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A rich reappraisal of a key Black American modernist through a lens of cross-cultural engagement.

Sargent Claude Johnson (1888–1967) was the first Black modernist on the West Coast to gain national acclaim. His artistic practice, forged in California, drew from a range of international influences, including traditional and contemporary arts of Africa, Asia, Europe, and Latin America, particularly Mexican modernism and Indigenous pottery techniques. Spanning the Black Renaissance of the 1920s and 1930s to the Civil Rights Movement of the 1950s and 1960s, Johnson’s career was devoted to sensitive, ennobling portrayals of people of color. Though best known as a sculptor, he worked expertly in a broad range of media—from painting and printmaking to enamelwork and ceramics—each illuminating his multifaceted identity as an artist.

In this catalogue, leading scholars examine Johnson’s artistic evolution and offer fresh perspectives on his work. From sculptures of underrepresented subjects to majestic architectural commissions—including a celebrated mural reproduced in lavish gatefold format—the book positions Johnson’s oeuvre within an expansive framework of global modernism.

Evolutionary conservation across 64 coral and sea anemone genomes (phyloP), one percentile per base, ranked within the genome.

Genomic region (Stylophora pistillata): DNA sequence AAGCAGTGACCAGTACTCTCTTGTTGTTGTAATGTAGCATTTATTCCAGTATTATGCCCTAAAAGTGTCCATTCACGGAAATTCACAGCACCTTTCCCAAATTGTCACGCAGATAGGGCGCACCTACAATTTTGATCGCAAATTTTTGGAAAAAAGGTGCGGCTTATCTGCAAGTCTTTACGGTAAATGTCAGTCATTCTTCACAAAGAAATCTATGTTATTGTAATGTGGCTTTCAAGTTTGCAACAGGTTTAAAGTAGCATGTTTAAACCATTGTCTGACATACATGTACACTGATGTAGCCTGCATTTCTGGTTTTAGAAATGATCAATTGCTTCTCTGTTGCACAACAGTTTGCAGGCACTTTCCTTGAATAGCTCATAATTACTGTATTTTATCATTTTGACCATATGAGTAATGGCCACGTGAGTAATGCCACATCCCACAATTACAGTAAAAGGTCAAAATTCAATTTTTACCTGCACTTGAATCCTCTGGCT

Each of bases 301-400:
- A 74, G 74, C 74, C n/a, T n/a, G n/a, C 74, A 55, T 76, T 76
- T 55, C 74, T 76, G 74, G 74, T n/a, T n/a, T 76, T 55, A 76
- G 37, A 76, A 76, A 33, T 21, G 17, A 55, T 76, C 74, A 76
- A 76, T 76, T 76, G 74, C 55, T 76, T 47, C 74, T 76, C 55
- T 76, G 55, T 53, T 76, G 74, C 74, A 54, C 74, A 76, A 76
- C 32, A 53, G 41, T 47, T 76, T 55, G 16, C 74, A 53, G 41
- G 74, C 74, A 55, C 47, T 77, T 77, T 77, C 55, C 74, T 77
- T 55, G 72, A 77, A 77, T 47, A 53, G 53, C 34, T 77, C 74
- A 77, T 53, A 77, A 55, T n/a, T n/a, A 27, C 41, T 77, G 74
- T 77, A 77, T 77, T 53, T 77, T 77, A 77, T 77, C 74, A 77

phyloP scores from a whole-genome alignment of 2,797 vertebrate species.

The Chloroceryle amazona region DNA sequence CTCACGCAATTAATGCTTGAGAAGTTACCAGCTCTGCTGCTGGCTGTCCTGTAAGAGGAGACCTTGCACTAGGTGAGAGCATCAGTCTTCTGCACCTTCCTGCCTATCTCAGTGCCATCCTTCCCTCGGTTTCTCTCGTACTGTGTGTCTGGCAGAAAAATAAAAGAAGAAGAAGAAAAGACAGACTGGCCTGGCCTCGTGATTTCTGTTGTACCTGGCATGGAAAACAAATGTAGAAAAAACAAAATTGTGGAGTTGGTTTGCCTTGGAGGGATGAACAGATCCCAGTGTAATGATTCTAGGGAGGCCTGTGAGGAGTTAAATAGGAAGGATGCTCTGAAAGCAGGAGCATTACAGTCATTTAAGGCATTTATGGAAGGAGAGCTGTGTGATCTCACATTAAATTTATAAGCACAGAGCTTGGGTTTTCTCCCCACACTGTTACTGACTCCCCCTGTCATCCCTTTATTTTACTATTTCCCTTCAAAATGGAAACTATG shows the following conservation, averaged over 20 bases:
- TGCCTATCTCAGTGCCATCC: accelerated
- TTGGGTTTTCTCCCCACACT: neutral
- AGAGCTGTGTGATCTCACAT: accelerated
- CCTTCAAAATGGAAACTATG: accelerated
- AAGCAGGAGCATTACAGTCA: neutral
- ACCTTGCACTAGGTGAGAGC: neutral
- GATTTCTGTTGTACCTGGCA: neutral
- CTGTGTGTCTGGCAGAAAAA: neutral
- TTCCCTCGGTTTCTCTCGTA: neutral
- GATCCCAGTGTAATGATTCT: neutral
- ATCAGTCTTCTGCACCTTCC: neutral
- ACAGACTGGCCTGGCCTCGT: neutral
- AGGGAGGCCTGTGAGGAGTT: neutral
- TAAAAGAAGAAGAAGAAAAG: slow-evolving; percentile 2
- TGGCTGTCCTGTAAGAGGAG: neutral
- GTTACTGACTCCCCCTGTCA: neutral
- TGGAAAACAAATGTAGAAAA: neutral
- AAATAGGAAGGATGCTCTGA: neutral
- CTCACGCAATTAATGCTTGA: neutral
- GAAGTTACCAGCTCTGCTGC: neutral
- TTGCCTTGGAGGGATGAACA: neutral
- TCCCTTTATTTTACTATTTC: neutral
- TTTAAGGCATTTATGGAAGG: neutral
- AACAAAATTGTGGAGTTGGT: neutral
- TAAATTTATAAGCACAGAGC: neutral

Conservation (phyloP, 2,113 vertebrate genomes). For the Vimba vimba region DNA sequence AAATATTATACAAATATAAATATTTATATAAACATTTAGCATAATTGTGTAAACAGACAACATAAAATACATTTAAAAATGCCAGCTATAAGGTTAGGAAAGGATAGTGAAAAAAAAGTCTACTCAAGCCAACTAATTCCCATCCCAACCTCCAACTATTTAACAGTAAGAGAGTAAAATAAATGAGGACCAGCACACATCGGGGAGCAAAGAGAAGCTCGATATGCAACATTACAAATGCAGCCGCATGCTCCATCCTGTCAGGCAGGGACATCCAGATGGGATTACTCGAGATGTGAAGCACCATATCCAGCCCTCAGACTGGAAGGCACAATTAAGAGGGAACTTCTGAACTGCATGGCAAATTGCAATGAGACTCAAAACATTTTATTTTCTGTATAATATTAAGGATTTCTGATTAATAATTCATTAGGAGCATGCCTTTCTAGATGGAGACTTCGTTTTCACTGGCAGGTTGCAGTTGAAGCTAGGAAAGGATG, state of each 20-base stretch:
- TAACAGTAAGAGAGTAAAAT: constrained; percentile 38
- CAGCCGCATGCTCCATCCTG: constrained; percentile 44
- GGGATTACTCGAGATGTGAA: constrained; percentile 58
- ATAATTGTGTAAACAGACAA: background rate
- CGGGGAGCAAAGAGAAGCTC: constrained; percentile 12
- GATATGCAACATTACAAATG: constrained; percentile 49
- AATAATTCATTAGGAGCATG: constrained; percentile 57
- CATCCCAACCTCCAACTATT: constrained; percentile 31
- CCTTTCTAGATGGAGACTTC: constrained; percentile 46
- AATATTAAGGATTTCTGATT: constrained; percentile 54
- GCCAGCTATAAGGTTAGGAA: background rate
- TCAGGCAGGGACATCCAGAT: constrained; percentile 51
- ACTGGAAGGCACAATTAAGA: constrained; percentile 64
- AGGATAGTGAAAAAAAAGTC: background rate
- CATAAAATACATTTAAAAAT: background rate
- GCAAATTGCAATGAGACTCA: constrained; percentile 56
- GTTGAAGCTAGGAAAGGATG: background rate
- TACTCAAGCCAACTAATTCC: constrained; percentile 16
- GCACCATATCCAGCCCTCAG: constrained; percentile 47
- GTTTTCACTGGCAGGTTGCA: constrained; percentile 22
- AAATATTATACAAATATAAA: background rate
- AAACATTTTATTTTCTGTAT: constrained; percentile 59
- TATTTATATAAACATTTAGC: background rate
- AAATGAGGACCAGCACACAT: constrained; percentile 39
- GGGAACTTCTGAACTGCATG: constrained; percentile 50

Dennis Carr is the Virginia Steele Scott Chief Curator of American Art at the Huntington Library, Art Museum, and Botanical Gardens. Jacqueline Francis is professor of the history of art and visual culture at California College of the Arts. John P. Bowles is associate professor of African American art at the University of North Carolina at Chapel Hill. Gwendolyn DuBois Shaw is the Class of 1940 Bicentennial Term Associate Professor in the history of art at the University of Pennsylvania.

  • 132 pages with 71 color illustrations and 24 black-and-white illustrations
  • Dimensions: 9 1/2" x 11”
  • Hardcover